OK … so President Obama’s re-election campaign has decided its strategy for dealing with coal industry issues will be to paint itself as being more pro-coal than Republican Mitt Romney. No. Really. Here’s yesterday’s piece from Politico:
A new radio ad in Ohio from President Obama’s campaign hits Mitt Romney on some comments from 2003 where Romney said that coal “kills people.”
“When he ran for President, Barack Obama pledged to support clean coal and invest in new technologies,” the ad says.
“And Mitt Romney? He’s attacking the president’s record on coal,” the narrator says. “Here’s what Romney said in 2003 at a press conference in front of a coal plant: ‘I will not create jobs or hold jobs that kill people. And that plant, that plant kills people.'”
The clip of Romney bashing coal comes from a 2003 press conference he held as Massachusetts governor, where the state announced a crackdown on a coal plant in Salem. Romney was booed by plant workers, but stuck by the state’s policies on the plant.
Here’s the video clip in question:
As The Hill reported, the Romney campaign hit back:
“President Obama’s policies have devastated the coal industry and we are seeing the results firsthand. Just last week, the President’s burdensome regulations resulted in the loss of even more coal jobs in Ohio and have jeopardized thousands of jobs throughout the coal industry,” Romney spokeswoman Amanda Henneberg said in a statement.
“As president, Mitt Romney will promote an all-of-the-above energy policy that harnesses America’s energy resources and helps create jobs in Ohio and around the nation,” she said.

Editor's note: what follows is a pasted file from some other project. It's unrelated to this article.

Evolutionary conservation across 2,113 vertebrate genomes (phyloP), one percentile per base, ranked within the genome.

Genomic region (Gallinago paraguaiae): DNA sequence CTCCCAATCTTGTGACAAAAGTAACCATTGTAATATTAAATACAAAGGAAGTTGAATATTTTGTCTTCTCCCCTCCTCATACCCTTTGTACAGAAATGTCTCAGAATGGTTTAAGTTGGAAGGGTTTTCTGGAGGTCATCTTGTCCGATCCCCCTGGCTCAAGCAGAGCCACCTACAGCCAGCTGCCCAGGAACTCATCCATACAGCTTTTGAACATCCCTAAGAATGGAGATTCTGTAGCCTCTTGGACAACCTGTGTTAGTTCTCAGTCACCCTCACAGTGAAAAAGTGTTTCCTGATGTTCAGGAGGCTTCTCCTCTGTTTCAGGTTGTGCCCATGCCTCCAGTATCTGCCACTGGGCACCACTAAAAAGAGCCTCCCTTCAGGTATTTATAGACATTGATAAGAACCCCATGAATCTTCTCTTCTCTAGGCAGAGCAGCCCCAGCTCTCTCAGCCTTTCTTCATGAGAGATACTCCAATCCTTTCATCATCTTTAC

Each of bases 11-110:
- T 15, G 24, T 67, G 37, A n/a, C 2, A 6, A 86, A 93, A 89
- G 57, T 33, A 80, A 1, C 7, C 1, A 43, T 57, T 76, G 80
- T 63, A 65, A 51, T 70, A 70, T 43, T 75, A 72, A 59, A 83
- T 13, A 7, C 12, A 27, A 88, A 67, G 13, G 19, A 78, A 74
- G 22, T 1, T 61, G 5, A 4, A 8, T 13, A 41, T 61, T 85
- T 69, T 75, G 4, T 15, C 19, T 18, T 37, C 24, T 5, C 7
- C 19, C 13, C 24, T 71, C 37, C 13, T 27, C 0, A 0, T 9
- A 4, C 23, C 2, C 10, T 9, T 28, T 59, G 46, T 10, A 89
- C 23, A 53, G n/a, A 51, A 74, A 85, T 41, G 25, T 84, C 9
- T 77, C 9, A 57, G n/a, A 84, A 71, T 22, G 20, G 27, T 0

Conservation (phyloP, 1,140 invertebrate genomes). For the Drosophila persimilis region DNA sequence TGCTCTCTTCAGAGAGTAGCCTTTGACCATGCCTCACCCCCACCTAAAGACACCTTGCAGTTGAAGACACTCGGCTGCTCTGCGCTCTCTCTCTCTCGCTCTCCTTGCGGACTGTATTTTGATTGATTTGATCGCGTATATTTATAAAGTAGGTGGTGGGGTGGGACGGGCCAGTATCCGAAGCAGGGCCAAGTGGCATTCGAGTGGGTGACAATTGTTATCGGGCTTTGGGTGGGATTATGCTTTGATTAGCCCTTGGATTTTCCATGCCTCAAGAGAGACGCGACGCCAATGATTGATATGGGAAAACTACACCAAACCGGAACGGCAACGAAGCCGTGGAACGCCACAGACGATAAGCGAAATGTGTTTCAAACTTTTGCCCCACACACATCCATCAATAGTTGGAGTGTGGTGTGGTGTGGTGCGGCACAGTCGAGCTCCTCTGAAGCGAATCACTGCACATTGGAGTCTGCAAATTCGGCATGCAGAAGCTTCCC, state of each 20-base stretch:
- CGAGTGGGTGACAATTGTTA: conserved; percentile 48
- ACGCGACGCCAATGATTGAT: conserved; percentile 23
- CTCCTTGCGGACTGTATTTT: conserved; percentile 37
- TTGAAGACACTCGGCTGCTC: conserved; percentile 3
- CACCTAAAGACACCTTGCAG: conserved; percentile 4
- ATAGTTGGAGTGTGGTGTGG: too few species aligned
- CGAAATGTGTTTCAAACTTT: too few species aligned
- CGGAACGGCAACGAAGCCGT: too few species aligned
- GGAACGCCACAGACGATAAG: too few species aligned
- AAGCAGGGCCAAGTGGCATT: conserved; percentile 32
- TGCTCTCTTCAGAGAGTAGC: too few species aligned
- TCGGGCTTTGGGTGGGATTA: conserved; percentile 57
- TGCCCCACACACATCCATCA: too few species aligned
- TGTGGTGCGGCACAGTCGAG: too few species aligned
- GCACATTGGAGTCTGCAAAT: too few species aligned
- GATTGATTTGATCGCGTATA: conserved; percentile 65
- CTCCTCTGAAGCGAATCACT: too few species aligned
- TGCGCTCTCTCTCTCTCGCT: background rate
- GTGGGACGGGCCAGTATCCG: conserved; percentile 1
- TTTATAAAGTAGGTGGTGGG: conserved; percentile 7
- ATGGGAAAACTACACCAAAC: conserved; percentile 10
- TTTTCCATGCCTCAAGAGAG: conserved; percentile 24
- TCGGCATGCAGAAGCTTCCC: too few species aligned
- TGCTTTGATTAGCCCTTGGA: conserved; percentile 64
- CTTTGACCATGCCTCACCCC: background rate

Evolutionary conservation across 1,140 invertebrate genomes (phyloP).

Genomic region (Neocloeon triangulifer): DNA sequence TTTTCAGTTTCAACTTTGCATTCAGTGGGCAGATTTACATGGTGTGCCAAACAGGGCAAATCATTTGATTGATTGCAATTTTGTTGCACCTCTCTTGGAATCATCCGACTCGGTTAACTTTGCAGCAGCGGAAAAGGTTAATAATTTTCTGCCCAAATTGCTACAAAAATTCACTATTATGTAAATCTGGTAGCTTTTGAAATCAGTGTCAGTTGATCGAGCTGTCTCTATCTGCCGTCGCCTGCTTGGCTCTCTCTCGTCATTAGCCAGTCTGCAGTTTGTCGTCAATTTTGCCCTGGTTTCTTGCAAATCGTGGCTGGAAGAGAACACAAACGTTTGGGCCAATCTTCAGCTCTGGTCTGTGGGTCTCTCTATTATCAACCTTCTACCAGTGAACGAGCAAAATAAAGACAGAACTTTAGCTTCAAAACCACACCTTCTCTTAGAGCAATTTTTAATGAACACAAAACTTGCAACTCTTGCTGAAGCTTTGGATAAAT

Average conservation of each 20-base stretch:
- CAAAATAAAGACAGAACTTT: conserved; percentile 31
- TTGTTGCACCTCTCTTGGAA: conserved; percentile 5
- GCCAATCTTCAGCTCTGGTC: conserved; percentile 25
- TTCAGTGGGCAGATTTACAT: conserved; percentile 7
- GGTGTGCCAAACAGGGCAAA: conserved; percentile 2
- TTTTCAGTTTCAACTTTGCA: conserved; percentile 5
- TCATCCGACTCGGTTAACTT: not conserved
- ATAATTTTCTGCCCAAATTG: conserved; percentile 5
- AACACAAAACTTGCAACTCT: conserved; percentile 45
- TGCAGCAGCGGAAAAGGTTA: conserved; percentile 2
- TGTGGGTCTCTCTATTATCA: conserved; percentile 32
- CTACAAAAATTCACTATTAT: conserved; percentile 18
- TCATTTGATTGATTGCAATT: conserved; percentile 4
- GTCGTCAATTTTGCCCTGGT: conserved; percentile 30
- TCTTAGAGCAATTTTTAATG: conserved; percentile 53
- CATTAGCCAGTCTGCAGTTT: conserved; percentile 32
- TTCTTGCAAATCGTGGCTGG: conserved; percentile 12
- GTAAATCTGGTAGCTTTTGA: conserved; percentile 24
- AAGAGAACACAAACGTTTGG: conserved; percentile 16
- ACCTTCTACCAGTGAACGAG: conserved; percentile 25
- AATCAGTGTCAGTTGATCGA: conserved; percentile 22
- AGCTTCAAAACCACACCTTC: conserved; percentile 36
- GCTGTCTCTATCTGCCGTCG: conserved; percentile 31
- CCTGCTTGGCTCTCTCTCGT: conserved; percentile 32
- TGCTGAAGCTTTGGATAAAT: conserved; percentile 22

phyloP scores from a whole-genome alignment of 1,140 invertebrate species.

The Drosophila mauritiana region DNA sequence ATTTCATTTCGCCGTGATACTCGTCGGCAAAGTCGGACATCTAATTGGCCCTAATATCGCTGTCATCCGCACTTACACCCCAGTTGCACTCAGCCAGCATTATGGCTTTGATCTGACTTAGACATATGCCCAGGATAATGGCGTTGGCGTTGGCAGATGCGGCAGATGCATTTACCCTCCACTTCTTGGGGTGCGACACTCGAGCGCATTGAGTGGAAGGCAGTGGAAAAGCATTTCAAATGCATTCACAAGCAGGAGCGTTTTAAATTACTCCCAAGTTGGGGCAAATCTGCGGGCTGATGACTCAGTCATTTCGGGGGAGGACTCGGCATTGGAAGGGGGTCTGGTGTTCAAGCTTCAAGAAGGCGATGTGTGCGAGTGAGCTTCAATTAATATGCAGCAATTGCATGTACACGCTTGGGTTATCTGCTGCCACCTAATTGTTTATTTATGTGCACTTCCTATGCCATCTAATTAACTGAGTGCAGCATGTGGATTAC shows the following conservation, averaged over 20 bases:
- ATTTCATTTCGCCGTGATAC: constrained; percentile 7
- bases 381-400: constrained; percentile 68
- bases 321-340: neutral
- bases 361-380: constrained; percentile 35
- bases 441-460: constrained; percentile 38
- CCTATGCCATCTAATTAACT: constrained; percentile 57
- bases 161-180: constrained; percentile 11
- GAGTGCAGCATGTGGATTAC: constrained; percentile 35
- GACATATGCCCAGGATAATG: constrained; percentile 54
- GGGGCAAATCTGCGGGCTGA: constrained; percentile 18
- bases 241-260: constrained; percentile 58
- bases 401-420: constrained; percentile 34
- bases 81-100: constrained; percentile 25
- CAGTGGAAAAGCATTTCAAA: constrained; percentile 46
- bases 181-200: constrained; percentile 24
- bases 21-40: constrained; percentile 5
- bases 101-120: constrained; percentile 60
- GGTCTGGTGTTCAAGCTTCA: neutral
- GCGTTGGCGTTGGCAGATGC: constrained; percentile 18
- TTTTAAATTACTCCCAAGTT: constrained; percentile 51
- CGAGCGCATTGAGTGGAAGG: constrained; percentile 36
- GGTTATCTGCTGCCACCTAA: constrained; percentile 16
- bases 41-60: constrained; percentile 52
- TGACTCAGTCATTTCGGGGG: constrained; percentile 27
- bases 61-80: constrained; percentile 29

There’s a little bit more background about Governor Romney’s statements from 2003 here and here, and the issue is explained in a little more detail, in the context of the presidential race, in this Wall Street Journal piece, published nearly a year ago, before he became the likely nominee:
Republican presidential front-runner Mitt Romney, whose health-care record as governor of Massachusetts has left him struggling to win the support of conservative voters, now faces another point of vulnerability: his environmental record.
Just days after his 2002 election, Mr. Romney hired Douglas Foy, one of the state’s most prominent environmental activists, and put him in charge of supervising four state agencies.
Mr. Foy had initiated a lawsuit that led to the cleanup of Boston Harbor and had worked to protect fishing grounds and seashores. Once in the Romney administration, he served as the governor’s negotiator on a regional climate-change initiative and helped draft regulations to put emissions caps in place for coal-fired power plants.
With Mr. Foy by his side, Mr. Romney joined activists outside an aging, coal-fired plant in 2003 to show his commitment to the emissions caps. “I will not create jobs or hold jobs that kill people, and that plant, that plant kills people,” he said.
Mr. Romney, while implementing the emissions caps, ultimately backed away from the regional climate-change agreement in 2005, a decision announced on the same day he said he would not seek re-election as governor, stoking speculation that he would run for president.
Romney campaign aides said his efforts involving coal-fired plants were merely the tail end of a process launched by his predecessor, Republican Gov. Jane Swift, who in 2001 ordered the plants to reduce their emissions of pollutants and carbon dioxide.
Mr. Foy said the governor was not personally involved in drafting the emissions caps placed on the plants, but “he was certainly well aware” of the regulations.
On Dec. 7, 2005, the Romney administration unveiled the final orders. “These carbon emission limits will provide real and immediate progress in the battle to improve our environment,” then-Gov. Romney said in a press release touting Massachusetts as “the first and only state to set CO2 emissions limits on power plants.”